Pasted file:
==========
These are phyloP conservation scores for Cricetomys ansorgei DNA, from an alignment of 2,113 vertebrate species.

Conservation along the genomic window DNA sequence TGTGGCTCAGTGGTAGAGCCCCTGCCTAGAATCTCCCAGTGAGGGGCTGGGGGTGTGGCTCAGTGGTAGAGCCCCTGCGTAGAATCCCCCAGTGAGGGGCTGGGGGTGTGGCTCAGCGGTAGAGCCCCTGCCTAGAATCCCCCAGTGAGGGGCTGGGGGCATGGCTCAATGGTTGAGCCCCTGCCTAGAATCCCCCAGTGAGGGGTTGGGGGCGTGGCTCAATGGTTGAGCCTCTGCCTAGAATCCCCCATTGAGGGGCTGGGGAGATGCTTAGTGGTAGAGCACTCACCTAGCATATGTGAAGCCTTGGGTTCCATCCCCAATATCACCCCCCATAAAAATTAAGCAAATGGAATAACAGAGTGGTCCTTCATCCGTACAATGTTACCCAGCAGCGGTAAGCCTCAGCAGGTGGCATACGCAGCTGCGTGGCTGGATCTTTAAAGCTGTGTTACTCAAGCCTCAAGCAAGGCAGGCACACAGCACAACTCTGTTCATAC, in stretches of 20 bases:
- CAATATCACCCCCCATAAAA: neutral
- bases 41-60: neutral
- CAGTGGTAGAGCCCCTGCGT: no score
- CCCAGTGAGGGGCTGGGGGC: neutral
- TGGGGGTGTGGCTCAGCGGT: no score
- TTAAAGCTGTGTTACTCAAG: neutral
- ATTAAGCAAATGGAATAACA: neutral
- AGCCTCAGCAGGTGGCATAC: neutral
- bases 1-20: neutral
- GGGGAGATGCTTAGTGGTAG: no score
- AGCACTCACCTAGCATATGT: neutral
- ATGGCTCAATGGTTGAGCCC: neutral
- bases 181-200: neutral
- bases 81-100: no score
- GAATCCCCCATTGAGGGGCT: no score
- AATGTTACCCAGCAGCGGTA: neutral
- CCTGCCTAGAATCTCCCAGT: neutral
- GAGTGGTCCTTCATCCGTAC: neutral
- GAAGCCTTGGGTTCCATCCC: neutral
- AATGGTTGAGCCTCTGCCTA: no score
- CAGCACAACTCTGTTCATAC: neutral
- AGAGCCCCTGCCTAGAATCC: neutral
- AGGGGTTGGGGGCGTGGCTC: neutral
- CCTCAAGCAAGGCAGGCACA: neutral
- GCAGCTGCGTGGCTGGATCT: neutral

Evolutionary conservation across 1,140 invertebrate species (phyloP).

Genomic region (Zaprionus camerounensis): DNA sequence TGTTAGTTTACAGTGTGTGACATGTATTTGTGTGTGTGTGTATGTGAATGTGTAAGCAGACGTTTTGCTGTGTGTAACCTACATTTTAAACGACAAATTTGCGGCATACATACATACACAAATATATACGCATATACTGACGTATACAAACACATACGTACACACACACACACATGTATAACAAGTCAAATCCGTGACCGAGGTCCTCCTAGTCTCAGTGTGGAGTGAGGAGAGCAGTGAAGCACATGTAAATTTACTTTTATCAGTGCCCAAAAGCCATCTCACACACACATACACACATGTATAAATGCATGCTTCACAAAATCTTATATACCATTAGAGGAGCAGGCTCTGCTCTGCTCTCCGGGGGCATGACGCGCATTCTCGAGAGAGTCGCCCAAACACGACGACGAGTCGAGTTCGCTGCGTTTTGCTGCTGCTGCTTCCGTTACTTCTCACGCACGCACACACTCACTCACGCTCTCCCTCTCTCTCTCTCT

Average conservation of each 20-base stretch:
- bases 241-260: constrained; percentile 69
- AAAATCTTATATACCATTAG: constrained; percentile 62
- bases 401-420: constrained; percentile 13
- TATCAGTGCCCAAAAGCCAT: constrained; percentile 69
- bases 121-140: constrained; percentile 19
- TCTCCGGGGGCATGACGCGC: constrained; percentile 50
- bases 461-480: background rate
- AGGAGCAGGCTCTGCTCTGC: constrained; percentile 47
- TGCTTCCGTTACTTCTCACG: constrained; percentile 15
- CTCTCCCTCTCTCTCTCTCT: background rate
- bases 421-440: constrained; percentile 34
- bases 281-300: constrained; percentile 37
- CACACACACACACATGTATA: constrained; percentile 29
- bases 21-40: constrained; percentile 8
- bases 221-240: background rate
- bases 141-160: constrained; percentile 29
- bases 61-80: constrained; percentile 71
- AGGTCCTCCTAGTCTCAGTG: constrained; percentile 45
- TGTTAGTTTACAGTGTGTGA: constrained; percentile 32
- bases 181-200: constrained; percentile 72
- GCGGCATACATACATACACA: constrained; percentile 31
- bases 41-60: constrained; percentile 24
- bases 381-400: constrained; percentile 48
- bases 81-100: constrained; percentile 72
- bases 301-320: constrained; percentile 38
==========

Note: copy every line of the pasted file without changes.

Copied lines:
These are phyloP conservation scores for Cricetomys ansorgei DNA, from an alignment of 2,113 vertebrate species.

Conservation along the genomic window DNA sequence TGTGGCTCAGTGGTAGAGCCCCTGCCTAGAATCTCCCAGTGAGGGGCTGGGGGTGTGGCTCAGTGGTAGAGCCCCTGCGTAGAATCCCCCAGTGAGGGGCTGGGGGTGTGGCTCAGCGGTAGAGCCCCTGCCTAGAATCCCCCAGTGAGGGGCTGGGGGCATGGCTCAATGGTTGAGCCCCTGCCTAGAATCCCCCAGTGAGGGGTTGGGGGCGTGGCTCAATGGTTGAGCCTCTGCCTAGAATCCCCCATTGAGGGGCTGGGGAGATGCTTAGTGGTAGAGCACTCACCTAGCATATGTGAAGCCTTGGGTTCCATCCCCAATATCACCCCCCATAAAAATTAAGCAAATGGAATAACAGAGTGGTCCTTCATCCGTACAATGTTACCCAGCAGCGGTAAGCCTCAGCAGGTGGCATACGCAGCTGCGTGGCTGGATCTTTAAAGCTGTGTTACTCAAGCCTCAAGCAAGGCAGGCACACAGCACAACTCTGTTCATAC, in stretches of 20 bases:
- CAATATCACCCCCCATAAAA: neutral
- bases 41-60: neutral
- CAGTGGTAGAGCCCCTGCGT: no score
- CCCAGTGAGGGGCTGGGGGC: neutral
- TGGGGGTGTGGCTCAGCGGT: no score
- TTAAAGCTGTGTTACTCAAG: neutral
- ATTAAGCAAATGGAATAACA: neutral
- AGCCTCAGCAGGTGGCATAC: neutral
- bases 1-20: neutral
- GGGGAGATGCTTAGTGGTAG: no score
- AGCACTCACCTAGCATATGT: neutral
- ATGGCTCAATGGTTGAGCCC: neutral
- bases 181-200: neutral
- bases 81-100: no score
- GAATCCCCCATTGAGGGGCT: no score
- AATGTTACCCAGCAGCGGTA: neutral
- CCTGCCTAGAATCTCCCAGT: neutral
- GAGTGGTCCTTCATCCGTAC: neutral
- GAAGCCTTGGGTTCCATCCC: neutral
- AATGGTTGAGCCTCTGCCTA: no score
- CAGCACAACTCTGTTCATAC: neutral
- AGAGCCCCTGCCTAGAATCC: neutral
- AGGGGTTGGGGGCGTGGCTC: neutral
- CCTCAAGCAAGGCAGGCACA: neutral
- GCAGCTGCGTGGCTGGATCT: neutral

Evolutionary conservation across 1,140 invertebrate species (phyloP).

Genomic region (Zaprionus camerounensis): DNA sequence TGTTAGTTTACAGTGTGTGACATGTATTTGTGTGTGTGTGTATGTGAATGTGTAAGCAGACGTTTTGCTGTGTGTAACCTACATTTTAAACGACAAATTTGCGGCATACATACATACACAAATATATACGCATATACTGACGTATACAAACACATACGTACACACACACACACATGTATAACAAGTCAAATCCGTGACCGAGGTCCTCCTAGTCTCAGTGTGGAGTGAGGAGAGCAGTGAAGCACATGTAAATTTACTTTTATCAGTGCCCAAAAGCCATCTCACACACACATACACACATGTATAAATGCATGCTTCACAAAATCTTATATACCATTAGAGGAGCAGGCTCTGCTCTGCTCTCCGGGGGCATGACGCGCATTCTCGAGAGAGTCGCCCAAACACGACGACGAGTCGAGTTCGCTGCGTTTTGCTGCTGCTGCTTCCGTTACTTCTCACGCACGCACACACTCACTCACGCTCTCCCTCTCTCTCTCTCT

Average conservation of each 20-base stretch:
- bases 241-260: constrained; percentile 69
- AAAATCTTATATACCATTAG: constrained; percentile 62
- bases 401-420: constrained; percentile 13
- TATCAGTGCCCAAAAGCCAT: constrained; percentile 69
- bases 121-140: constrained; percentile 19
- TCTCCGGGGGCATGACGCGC: constrained; percentile 50
- bases 461-480: background rate
- AGGAGCAGGCTCTGCTCTGC: constrained; percentile 47
- TGCTTCCGTTACTTCTCACG: constrained; percentile 15
- CTCTCCCTCTCTCTCTCTCT: background rate
- bases 421-440: constrained; percentile 34
- bases 281-300: constrained; percentile 37
- CACACACACACACATGTATA: constrained; percentile 29
- bases 21-40: constrained; percentile 8
- bases 221-240: background rate
- bases 141-160: constrained; percentile 29
- bases 61-80: constrained; percentile 71
- AGGTCCTCCTAGTCTCAGTG: constrained; percentile 45
- TGTTAGTTTACAGTGTGTGA: constrained; percentile 32
- bases 181-200: constrained; percentile 72
- GCGGCATACATACATACACA: constrained; percentile 31
- bases 41-60: constrained; percentile 24
- bases 381-400: constrained; percentile 48
- bases 81-100: constrained; percentile 72
- bases 301-320: constrained; percentile 38